Her great desire for Church reform was born during this period of spiritual dryness. Like Catherine of Siena, she felt compelled to write letters to the Pope, cardinals of the Curia, her archbishop and other Church leaders, encouraging them to work for the renewal of the church.

Eventually, tuberculosis forced her to slowly withdraw from the active life of the community.

"Purified love, which beat so strongly in her heart, opened her to the desire for full conformity with Christ, her Spouse, even unto sharing with him the ‘nudo patire’ [naked suffering] of the cross," Pope Benedict wrote. "The last three years of her life were a true Calvary of sufferings for her."

She died on May 25, 1607. She was beatified on May 8, 1626, by Pope Urban VIII, also from Florence, and was canonized by Pope Clement IX on April 28, 1669.

Benedict XVI added: "During her life she would ring the bells and exhort her fellow sisters saying: ‘Come to love Love!’ The great mystic from Florence, from her convent and from the Carmelite monasteries that look to her, we pray that we may still hear her voice in the entire Church, spreading the proclamation of God’s love for every human creature."

OCDs and OCARMs Celebrate 800th Anniversary of the Rule in Rome

Members of the Carmelite Family came together on May 12, 2007, at the Carmelite Church Santa Maria in Traspontina in Rome to celebrate the 800th anniversary of the Formula Vitae of St. Albert of Jerusalem. The Eucharist was presided by Archbishop Gianfranco Agostino Gardin, OFM Conv., secretary of the Congregation for the Institutes of Consecrated Life at the Vatican.

The Prior General of the Carmelites, Joseph Chalmers, and the Praepositor General of the Discalced Carmelites, Luis Aróstegui Gamboa, were the principal concelebrants. Members of the General Councils of both Orders as well as a number of other Carmelites also concelebrated.

Members of the various affiliated groups which are located around Rome also participated as did various Lay Carmelite groups.

Following the celebration, Archbishop Gardin, the two General Councils and members of the affiliated Orders were hosted by the community of Centro Internazionale Sant’Alberto (CISA) for refreshments.

The evening celebration, which provided the opportunity to both reflect on the meaning of the Rule for the Carmelites today and to give thanks to God for 800 years of life in the Church, was initiated by the 2001 General Chapter.

The General Council, with the assistance of various members of the different provinces, has published a small pocket size book with the Carmelite Rule in both Latin and a modern language. The book also contains colored pictures of various scenes of Carmelite life.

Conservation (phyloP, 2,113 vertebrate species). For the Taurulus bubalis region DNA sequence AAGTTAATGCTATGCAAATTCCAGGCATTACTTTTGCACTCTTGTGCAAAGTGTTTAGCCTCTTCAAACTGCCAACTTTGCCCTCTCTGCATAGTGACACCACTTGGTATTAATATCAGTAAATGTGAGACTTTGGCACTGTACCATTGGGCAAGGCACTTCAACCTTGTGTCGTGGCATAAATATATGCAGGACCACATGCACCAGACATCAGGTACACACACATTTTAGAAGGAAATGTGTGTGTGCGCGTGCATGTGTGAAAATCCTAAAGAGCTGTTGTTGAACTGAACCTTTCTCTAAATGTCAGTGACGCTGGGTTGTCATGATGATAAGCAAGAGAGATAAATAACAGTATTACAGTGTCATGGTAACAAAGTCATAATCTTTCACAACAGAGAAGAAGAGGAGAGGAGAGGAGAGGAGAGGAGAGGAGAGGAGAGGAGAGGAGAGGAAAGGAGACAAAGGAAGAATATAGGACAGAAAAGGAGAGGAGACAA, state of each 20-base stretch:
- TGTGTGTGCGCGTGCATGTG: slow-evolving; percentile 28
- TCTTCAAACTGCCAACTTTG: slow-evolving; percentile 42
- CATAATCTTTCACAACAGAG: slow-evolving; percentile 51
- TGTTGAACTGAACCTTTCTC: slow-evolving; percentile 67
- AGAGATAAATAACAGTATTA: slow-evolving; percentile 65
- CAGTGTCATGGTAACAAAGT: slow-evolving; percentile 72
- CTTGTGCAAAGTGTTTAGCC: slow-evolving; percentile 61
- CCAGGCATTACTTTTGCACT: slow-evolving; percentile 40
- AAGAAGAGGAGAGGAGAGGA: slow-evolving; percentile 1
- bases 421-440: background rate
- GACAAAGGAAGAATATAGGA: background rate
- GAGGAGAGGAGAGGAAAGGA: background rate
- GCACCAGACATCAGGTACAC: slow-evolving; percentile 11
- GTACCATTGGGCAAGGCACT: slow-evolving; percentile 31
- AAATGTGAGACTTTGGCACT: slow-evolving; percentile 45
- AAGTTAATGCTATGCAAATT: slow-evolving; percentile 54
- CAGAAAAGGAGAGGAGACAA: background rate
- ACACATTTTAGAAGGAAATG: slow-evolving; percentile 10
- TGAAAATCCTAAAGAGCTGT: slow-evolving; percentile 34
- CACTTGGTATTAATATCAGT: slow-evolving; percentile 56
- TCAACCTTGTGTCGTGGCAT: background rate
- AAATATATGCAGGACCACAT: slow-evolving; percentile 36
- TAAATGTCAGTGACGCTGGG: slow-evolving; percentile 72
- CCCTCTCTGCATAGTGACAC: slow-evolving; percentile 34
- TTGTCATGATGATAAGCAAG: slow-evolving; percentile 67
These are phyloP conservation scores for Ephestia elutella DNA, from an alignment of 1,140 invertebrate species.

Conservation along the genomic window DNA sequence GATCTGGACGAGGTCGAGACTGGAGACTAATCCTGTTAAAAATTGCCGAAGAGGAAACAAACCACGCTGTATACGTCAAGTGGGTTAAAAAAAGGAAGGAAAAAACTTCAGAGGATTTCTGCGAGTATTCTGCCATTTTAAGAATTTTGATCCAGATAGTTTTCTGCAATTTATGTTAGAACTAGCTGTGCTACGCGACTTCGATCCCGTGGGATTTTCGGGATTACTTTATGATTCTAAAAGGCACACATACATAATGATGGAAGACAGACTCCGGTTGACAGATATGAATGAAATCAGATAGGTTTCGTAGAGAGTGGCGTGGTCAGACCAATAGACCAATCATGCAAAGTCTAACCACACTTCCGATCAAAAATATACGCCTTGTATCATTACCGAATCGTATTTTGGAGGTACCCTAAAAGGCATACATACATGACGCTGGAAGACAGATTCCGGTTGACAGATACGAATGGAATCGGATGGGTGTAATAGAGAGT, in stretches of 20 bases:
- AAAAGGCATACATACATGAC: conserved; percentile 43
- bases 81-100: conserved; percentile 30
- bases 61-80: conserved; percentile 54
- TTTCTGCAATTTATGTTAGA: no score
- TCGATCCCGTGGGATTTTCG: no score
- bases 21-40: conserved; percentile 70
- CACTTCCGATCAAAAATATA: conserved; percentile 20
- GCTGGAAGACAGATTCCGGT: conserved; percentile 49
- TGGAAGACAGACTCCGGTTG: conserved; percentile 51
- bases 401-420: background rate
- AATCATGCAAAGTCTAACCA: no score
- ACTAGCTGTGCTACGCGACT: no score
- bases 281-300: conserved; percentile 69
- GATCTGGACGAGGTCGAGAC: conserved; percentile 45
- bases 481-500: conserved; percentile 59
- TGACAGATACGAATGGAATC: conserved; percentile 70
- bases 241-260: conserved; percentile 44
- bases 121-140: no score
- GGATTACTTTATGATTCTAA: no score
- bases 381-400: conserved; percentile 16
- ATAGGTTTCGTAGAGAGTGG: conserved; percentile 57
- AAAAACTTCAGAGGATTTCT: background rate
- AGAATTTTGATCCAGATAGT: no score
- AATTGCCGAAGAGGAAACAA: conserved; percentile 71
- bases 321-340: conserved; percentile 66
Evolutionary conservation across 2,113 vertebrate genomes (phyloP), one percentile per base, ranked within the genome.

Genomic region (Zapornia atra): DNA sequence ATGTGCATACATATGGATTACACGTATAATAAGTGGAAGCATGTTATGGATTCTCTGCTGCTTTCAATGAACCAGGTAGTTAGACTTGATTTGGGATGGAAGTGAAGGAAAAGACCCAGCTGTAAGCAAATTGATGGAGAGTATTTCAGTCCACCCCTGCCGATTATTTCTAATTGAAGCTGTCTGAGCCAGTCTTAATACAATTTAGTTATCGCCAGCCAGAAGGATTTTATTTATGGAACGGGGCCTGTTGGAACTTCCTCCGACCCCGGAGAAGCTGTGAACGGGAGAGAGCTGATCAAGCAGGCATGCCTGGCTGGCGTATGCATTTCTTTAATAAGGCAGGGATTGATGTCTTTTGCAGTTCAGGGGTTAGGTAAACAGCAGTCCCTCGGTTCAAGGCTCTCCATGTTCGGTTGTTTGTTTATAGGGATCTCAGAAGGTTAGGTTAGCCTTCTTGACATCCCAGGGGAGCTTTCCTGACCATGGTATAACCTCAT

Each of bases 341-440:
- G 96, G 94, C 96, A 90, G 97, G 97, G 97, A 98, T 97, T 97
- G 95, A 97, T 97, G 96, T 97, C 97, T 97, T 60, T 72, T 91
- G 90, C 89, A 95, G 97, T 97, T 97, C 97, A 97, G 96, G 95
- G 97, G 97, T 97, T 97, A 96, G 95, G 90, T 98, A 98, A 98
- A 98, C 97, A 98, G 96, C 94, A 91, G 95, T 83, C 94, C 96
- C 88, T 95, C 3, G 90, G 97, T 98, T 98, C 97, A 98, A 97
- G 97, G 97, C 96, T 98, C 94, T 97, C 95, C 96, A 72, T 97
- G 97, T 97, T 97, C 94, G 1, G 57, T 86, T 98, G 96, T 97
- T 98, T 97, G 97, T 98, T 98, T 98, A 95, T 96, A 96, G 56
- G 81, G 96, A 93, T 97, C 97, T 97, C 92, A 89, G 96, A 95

A collection of the presentations made at the 2005 Congress on the Rule in Liseux, France is due to be published in September. This meeting was organized by the Institutum Carmelitanum of Rome. Some two dozen scholars from Canada, Italy, Spain, France, the Netherlands, Germany, Great Britain, Ireland, and the USA met at L’Hermitage in Lisieux from July 4-7, 2005. The studies were divided into the historical context of the Rule, textual studies, the classical commentaries, and contemporary approaches to the Rule.

Various other initiatives to celebrate the 800th anniversary are ongoing in some provinces, monasteries, and Lay Carmelite groups. (see related article)

Painting of St. Mary Magdalene de’ Pazzi at the entrance to the Cathedral in Florence during the anniversary celebrations. (CITOC foto)

A representation of the Carmelite Rule with the strong common roots dividing into two flourishing trees. This picture hangs in the Carmelite monastery located in Montegnacco di Cassacco (Udine), Italy. (CITOC foto)

The body of St. Mary Magdalene de’ Pazzi in the Duomo of Florence surrounded by the faithful. (CITOC foto)

Crowds accompany the Saint’s body from the Archdiocesan Seminary through the streets of Florence to the Cathedral on the night of May 20th. The Archdiocese held a prayer vigil, led by the youth of the archdiocese.

The words of St. Mary Magdalene de’ Pazzi come to life during a dramatic presentation by noted Italian actress Claudia Koll and narrator Marco Predieri. The presentation was made in the Duomo of Florence.

View of some of the participants at the mass celebrated by members of the Carmelite Family in the Basilica of Santa Maria del Carmine in Florence for the closing of the 400th Anniversary of the death of St. Mary Magdalene de’ Pazzi. (CITOC foto)

The Chapel of San Girolamo and tabernacle on the grounds of the Villa Pazzi in Parugiano, near Florence. Construction on the chapel began in 1566, the year the saint was born. After 1728, the name of the saint was added to the chapel’s title. The tabernacle originally held a painting of the 15 year old saint in ecstasy which occurred in that garden on the feast of St. Andrew. Her mother would only later tell the Carmelites nuns about this ectasy. Today it holds a statue of Mary with a marble tablet recalling its importance. (CITOC foto)

The room at the Carmelite monastery of Santa Maria degli Angeli in Florence where the saint died on May 25, 1607. Because of the poor conditions at the monastery, the nuns moved from this monastery in ___________. The building was expanded and now houses the Archdiocesan seminary. (CITOC foto)

View of the Eucharistic celebration at the Carmelite church in Rome, Santa Maria in Traspontina, for the 800th anniversary of the Formula Vitae by St. Albert of Jerusalem. The Mass was celebrated by Archbishop Gardin, Secretary of the Vatican’s Congregation for Consecrated Life.

Some of the decorations in the chapel of the Pazzi Villa by Giovanni Stradano. The construction of the chapel began the year the Saint was born. It is believed that the woman on far left of the painting represents Maria Magdalena. When the chapel decorations were started, Maria had already entered the Carmelite monastery in nearby Florence and never saw the paintings.